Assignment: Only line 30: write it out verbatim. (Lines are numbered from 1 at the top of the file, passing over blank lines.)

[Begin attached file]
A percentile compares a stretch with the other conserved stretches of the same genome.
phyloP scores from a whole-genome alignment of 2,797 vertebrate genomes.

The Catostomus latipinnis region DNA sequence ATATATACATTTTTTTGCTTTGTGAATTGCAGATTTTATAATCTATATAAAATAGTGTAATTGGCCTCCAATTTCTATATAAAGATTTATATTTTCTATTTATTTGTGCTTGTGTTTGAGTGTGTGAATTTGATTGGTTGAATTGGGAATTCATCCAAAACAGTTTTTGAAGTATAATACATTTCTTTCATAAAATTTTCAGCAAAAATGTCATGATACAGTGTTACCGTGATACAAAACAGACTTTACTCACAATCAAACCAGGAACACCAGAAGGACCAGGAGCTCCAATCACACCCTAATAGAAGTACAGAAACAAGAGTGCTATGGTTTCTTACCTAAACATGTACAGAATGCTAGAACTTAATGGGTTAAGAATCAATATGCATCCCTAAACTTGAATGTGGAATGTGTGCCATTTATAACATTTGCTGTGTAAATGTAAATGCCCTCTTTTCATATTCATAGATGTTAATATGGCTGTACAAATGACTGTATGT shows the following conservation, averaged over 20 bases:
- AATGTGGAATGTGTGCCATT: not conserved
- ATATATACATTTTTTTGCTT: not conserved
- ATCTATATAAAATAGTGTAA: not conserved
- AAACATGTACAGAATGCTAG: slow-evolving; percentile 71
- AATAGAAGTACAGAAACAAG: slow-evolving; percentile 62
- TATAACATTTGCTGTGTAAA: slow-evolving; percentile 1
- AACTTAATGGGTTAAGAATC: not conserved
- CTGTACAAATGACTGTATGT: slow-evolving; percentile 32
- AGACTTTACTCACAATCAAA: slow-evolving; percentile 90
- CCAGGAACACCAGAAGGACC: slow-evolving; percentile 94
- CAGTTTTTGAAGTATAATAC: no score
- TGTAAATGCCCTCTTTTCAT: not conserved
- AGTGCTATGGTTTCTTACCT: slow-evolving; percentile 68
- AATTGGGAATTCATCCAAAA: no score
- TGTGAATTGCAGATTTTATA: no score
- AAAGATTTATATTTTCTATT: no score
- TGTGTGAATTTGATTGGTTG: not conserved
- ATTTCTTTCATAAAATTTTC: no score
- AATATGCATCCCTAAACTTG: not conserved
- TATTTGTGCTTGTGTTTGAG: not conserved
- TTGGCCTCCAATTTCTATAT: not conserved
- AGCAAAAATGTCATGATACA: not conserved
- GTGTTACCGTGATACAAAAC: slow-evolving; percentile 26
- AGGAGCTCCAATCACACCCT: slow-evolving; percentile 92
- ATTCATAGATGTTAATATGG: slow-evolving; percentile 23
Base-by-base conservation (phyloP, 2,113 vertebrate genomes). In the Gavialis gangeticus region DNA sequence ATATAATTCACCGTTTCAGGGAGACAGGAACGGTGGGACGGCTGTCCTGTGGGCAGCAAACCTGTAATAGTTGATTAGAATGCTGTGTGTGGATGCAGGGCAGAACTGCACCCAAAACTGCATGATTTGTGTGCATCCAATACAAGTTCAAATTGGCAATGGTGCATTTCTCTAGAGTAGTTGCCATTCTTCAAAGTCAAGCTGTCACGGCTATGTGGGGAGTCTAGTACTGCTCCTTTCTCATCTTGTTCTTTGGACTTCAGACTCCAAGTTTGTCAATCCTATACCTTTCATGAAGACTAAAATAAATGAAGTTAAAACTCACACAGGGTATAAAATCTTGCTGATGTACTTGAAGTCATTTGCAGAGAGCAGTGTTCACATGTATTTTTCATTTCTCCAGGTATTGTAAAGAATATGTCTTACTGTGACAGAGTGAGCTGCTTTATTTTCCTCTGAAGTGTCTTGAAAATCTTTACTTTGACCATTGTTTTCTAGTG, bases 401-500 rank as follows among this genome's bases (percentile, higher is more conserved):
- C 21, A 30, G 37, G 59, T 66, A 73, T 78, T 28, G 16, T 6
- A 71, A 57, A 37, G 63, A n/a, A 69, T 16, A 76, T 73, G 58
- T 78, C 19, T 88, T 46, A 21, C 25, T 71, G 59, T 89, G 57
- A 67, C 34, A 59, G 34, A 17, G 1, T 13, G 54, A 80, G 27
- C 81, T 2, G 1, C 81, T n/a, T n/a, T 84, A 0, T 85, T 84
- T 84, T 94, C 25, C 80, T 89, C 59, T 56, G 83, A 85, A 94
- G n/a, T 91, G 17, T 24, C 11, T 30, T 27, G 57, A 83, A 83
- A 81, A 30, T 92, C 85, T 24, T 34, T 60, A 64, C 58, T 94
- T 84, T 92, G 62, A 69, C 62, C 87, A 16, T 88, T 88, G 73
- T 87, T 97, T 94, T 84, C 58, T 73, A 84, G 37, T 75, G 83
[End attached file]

- C 21, A 30, G 37, G 59, T 66, A 73, T 78, T 28, G 16, T 6